I was minding my business the other day, watching TV, when I came across what I thought was a funny (albeit stupid) commercial:
Haha, “typical dad” can’t get away from his power tools and uses them to drill holes in the chicken. Funny. But then the tagline gave me serious pause. “Ragu – Mom’s Favorite For A Reason.”
Um. Wait a minute. The whole commercial was about a dad (and the mom, but primarily about the dad) getting his kids to eat dinner and then you close with that tagline. Does anyone else see what’s wrong with this?
And it’s not just Ragu. It’s everyone. I bought some applesauce the other day and it said, “Trusted by Moms since 1912.” So Dads don’t trust it? What are we really saying when we exclude fathers from the parenting equation?
Society conditions us to think that caring for the family (and by extension, buying products for the household and making appointments and preparing dinner) is a woman’s job. Men, if they’re in the house, are supposed to make money. And that’s it. Even if the woman is making money as well, all that other stuff is still her domain.
Because I didn’t know I signed up to be in charge of everything. I really didn’t. We just kind of fell into these roles and we fell even harder when I decided to become a work-at-home mom. Up until about a week ago, I felt bad that the house wasn’t always clean when my husband got home at 5:30. After all, I had been home all day, right? But I had to remind myself that 1) he lived here too and has functioning arms and hands to tackle the mess 2) these are his kids too who make endless messes all day long and 3) just because I work at home doesn’t mean I should be working on the home while I’m here.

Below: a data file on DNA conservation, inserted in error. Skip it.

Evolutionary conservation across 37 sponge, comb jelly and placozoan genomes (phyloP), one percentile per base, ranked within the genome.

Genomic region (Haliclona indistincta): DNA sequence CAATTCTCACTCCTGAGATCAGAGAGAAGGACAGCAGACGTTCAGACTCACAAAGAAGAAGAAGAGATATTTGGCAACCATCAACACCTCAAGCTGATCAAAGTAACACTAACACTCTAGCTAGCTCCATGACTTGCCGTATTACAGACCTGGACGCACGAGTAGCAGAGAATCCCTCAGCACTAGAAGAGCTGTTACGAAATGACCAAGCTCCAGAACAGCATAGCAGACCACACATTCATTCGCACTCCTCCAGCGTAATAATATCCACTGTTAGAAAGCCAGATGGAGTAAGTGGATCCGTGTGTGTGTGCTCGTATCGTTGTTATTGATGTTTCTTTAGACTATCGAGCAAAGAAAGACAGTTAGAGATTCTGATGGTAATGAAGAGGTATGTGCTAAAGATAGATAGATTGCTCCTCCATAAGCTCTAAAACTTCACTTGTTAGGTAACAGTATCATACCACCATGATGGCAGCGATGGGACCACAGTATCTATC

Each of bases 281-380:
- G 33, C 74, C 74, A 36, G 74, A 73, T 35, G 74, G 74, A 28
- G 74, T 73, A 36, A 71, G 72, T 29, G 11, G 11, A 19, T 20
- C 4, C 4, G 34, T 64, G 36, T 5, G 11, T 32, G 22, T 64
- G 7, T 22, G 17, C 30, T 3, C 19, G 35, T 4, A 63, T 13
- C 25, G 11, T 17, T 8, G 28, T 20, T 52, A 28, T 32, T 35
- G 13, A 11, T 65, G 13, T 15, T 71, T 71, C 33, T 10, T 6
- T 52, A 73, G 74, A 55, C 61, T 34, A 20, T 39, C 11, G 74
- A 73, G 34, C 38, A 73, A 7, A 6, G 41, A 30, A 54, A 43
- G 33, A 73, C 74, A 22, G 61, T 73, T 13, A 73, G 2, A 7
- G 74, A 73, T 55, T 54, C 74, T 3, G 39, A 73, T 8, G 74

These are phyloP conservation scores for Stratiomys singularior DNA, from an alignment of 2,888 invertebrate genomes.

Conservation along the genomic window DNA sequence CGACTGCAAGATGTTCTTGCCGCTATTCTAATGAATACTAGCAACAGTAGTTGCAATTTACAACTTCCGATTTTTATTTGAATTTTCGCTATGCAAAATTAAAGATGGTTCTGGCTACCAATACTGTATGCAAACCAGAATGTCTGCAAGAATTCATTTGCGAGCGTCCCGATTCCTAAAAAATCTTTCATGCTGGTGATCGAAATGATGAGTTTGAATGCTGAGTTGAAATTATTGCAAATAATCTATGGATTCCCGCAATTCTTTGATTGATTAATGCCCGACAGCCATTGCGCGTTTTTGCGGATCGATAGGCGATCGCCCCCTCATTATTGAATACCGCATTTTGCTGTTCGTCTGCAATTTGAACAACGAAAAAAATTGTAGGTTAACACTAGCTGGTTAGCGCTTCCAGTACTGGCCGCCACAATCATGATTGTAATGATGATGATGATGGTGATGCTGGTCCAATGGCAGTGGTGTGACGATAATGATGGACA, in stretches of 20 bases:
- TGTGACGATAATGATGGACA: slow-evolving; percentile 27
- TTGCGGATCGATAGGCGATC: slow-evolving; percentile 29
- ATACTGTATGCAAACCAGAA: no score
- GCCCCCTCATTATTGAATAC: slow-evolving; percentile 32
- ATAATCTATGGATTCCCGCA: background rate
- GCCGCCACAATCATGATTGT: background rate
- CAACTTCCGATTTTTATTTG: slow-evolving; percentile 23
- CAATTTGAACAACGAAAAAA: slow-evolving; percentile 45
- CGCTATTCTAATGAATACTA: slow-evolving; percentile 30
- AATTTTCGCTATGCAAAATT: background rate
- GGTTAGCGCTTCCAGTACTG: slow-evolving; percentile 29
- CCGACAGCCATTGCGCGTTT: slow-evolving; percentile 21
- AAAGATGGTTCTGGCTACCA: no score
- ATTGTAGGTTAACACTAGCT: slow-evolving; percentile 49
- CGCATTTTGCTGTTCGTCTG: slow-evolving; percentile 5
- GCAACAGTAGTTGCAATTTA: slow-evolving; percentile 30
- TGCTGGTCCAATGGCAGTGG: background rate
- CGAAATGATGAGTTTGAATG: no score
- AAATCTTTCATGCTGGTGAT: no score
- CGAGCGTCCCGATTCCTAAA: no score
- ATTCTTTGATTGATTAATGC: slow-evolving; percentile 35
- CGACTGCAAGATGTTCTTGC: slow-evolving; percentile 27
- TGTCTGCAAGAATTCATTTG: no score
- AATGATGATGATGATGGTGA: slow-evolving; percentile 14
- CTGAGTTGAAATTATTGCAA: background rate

We need to push for more father involvement and recognition. Stop saying “Moms” when we mean “parents.” Parenting magazine might as well be called Moms Monthly.
Today’s fathers are much more involved than their fathers (remember when most of them weren’t even allowed in the delivery room?), but I still feel like we have a long, long way to go before there’s equality between the two parents. Of course, I don’t think we’ll ever get to the point where things are 50/50 and stay that way forever. I understand there’s a natural ebb and flow to family life and at times Mom puts in more effort and at times Dad puts in more effort.
But when society treats fathers as optional or invisible beyond what they provide financially, is it any wonder that Dad isn’t hopping up off the couch trying to see what needs to be done around the house? Don’t get me wrong – there are some outstanding dads out there who go above and beyond to provide their families both financially and emotionally. They’re on top of things. But they are viewed as the exception, not the norm. And that bugs me.
What do you think? Does it bother you the way society””both in popular culture and your day-to-day interactions””relegates fathers to the margin?